Next up is the Prophets, but this time placed in a more chronological order (rather than sized by major and minor prophets), so they can be read as an ongoing commentary on Israel’s history. The Poets volume follows, and is broken down into two further categories: song books (Psalms, Lamentations, Song of Songs) and wisdom books (Proverbs, Ecclesiastes, Job). With books like these, literary genre makes more sense as an organizing principle than chronology.

The last volume in the First Testament is called Chronicles, since it largely gives an account of Israel’s history from a later perspective than Samuel–Kings. The traditional books of Chronicles, Ezra, and Nehemiah are recombined (notice how even in Bibles today the ending of 2 Chronicles overlaps with the beginning of Ezra, showing how they were stitched together). The books reflecting a later historical situation, Esther and Daniel, close out the First Testament.

In the New Testament volume Messiah, we’ve done something a little more creative. In the common book order, the four Gospels are smushed (a technical term in biblical studies) together at the beginning. Matthew, Mark, Luke, and John, right in a row. But if you’re reading straight through, by the time you get to Luke it’s all starting to sound the same. So we’ve taken the four Gospels and spread them out, putting each Gospel with other New Testament books that naturally fit with it.

Luke–Acts is happily reunited, and then followed by the letters of Luke’s traveling companion, Paul. Paul’s epistles are now placed in the order he likely wrote them, allowing the reader to follow the development of his thought over time. Next up is the short and early Gospel of Mark, and given Peter’s historical connection to Mark, his letters come immediately after. The strongly Jewish Gospel of Matthew follows, alongside its natural partners, Hebrews and James. John is last, joined with the three letters of John. And Revelation closes out the New Testament, allowing each Testament to end with an apocalyptic writing.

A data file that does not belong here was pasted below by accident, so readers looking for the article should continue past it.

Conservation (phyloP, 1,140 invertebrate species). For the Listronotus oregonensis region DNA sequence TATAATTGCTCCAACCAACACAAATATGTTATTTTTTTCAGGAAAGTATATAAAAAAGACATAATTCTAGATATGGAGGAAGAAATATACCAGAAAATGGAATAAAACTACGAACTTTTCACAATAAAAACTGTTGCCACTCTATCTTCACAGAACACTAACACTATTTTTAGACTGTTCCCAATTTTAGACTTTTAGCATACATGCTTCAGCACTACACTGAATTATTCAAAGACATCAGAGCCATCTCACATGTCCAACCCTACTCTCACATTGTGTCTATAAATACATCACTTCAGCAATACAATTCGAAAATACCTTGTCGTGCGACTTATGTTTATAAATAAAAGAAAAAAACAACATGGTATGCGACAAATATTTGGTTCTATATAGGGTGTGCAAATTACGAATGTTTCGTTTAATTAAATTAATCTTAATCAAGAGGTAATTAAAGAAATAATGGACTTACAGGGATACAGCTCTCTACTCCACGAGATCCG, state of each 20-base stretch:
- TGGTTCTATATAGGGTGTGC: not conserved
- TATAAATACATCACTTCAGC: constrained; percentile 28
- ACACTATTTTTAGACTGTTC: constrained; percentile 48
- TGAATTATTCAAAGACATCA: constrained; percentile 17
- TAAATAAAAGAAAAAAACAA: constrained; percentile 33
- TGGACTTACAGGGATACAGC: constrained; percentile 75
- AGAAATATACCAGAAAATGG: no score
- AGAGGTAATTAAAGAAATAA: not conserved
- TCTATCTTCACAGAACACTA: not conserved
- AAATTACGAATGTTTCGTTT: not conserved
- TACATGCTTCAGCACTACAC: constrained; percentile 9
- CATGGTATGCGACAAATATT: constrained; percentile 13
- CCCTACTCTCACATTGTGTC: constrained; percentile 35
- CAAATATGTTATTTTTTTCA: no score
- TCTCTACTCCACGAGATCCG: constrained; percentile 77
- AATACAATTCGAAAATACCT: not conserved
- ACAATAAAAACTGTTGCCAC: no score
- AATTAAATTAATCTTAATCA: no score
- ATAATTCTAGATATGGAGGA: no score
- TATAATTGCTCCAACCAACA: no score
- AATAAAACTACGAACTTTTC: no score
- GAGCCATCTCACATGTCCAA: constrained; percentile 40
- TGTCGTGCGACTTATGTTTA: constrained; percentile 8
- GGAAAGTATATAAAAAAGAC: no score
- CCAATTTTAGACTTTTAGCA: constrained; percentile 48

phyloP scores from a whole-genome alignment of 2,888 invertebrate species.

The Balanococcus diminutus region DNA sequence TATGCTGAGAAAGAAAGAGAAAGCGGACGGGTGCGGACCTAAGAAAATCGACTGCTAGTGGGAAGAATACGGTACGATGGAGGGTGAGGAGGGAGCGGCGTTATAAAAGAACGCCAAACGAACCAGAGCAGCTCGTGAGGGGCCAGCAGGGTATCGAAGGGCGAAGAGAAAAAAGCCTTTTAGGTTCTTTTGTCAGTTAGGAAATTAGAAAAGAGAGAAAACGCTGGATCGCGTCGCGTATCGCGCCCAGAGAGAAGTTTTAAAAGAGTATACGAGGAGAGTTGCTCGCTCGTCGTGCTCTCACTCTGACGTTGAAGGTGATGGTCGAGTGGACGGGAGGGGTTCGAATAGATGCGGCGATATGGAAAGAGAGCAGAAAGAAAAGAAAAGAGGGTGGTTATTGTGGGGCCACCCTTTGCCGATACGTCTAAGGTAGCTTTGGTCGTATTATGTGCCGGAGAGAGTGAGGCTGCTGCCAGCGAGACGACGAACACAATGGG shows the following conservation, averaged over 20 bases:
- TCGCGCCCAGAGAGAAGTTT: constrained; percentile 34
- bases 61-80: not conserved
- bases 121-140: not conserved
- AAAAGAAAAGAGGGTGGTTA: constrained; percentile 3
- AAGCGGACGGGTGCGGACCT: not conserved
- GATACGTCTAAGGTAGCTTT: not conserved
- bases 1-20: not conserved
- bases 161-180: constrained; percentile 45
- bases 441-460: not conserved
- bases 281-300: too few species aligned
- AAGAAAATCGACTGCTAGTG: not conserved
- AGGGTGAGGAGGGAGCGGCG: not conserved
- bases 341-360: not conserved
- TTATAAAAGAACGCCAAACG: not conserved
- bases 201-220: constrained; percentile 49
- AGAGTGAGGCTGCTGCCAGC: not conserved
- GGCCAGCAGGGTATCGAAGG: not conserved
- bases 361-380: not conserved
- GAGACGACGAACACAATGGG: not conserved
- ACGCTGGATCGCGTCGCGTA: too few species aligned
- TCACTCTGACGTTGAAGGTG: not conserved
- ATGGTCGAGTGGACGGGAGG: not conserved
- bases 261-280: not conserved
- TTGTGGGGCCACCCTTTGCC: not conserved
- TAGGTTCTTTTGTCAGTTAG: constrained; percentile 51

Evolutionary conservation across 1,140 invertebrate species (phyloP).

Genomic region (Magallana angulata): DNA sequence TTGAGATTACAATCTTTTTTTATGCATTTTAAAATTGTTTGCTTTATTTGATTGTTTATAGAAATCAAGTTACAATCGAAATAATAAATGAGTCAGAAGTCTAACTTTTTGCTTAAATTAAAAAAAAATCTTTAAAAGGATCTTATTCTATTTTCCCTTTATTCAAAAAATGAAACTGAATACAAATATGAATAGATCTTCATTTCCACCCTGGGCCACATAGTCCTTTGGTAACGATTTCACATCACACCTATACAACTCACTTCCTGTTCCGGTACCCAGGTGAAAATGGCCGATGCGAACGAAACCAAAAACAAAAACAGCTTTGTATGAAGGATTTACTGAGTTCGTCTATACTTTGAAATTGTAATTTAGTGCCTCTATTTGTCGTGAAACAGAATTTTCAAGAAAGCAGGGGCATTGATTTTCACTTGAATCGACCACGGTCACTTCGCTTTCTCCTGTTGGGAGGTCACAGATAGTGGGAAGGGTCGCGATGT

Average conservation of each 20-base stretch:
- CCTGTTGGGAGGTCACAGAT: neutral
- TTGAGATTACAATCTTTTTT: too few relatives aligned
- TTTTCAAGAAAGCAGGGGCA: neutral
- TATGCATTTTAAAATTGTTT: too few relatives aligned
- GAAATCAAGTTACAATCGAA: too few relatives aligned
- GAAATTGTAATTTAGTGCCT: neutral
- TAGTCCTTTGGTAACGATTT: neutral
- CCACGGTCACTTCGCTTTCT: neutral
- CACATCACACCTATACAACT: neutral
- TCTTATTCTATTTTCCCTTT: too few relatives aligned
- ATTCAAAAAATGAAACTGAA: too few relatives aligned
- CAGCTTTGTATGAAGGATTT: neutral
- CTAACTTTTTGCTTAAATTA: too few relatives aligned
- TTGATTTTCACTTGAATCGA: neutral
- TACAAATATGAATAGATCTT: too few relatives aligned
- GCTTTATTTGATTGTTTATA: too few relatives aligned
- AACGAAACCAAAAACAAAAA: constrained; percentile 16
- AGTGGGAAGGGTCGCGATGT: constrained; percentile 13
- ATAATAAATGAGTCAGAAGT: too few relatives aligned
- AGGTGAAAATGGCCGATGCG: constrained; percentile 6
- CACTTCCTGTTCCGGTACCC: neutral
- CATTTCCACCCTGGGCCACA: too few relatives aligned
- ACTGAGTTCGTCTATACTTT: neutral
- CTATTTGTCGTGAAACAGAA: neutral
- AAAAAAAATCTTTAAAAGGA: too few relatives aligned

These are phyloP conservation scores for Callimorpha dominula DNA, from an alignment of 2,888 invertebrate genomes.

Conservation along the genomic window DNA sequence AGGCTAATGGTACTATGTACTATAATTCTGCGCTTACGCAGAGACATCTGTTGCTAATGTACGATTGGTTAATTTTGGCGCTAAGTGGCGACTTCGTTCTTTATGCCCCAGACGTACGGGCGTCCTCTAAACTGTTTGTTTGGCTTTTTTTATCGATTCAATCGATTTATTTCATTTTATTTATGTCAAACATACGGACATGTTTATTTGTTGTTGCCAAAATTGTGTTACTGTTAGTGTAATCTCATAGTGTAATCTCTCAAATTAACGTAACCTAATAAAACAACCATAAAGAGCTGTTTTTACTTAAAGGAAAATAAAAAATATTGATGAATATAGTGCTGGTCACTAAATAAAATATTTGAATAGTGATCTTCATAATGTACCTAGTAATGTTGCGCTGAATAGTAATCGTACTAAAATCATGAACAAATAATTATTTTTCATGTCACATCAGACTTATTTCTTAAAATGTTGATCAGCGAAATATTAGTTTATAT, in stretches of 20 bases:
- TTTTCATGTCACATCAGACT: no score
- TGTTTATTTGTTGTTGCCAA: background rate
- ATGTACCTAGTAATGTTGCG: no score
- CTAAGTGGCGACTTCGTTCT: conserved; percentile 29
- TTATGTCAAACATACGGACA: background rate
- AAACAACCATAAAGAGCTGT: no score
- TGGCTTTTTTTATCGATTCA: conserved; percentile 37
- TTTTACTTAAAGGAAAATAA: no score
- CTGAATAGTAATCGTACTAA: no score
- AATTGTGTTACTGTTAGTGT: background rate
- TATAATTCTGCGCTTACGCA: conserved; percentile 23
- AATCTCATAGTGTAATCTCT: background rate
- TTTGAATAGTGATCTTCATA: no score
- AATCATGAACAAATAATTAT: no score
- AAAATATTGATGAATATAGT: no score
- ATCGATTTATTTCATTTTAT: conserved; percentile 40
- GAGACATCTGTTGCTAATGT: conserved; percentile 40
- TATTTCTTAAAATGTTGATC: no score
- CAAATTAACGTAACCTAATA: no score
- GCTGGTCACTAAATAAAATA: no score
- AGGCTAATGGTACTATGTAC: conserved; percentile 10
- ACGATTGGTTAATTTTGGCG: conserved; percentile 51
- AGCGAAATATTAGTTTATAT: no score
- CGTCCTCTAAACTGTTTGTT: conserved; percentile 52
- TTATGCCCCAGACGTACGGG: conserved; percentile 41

The end result is a fourfold New Testament presenting a fresh, multi-faceted perspective on the life and ministry of Jesus the Messiah, and its impact spreading throughout the world.


There is no single right order for the books of the Bible. But once we realize this, it’s worth exploring together what order serves our needs well in this time and place.

2017 Reflections, Looking Ahead to 2018

To our friends and advocates,

Thank you for your support and interest in the Bible Reading Movement. As we move into 2018, we are full of gratitude for God’s favor on 2017, our first year of work at full capacity. People around the world are struggling to read and embrace the Bible. We are pioneering a movement through research, education, and resources that reshape the way they read, so they can become immersed in the Bible’s life-transforming story. This past year has been a great encouragement to us as we’ve seen the Bible come alive to numerous people, perhaps for the first time.

For example, read Chris Chapman’s reflections about Immerse: The Bible Reading Experience after reading through the New Testament with a small group from Saddleback Church:

“Honestly, once I got started reading, it was hard for me to stop.  I’d take it to the office with me, and I actually ended up getting ahead of the 8-week reading schedule.  I was surprised at how easy it was.

The group experience was critical.  I really wanted to engage in the conversations when we got together, so the group really kept me on task.  The book club approach was also helpful.  I’m not looking for more work!  So I’d just read and show up. The discussions were great! People caught things that I’d missed and vice versa, but because we’d all read about fifty pages that week, everyone had a lot to contribute.”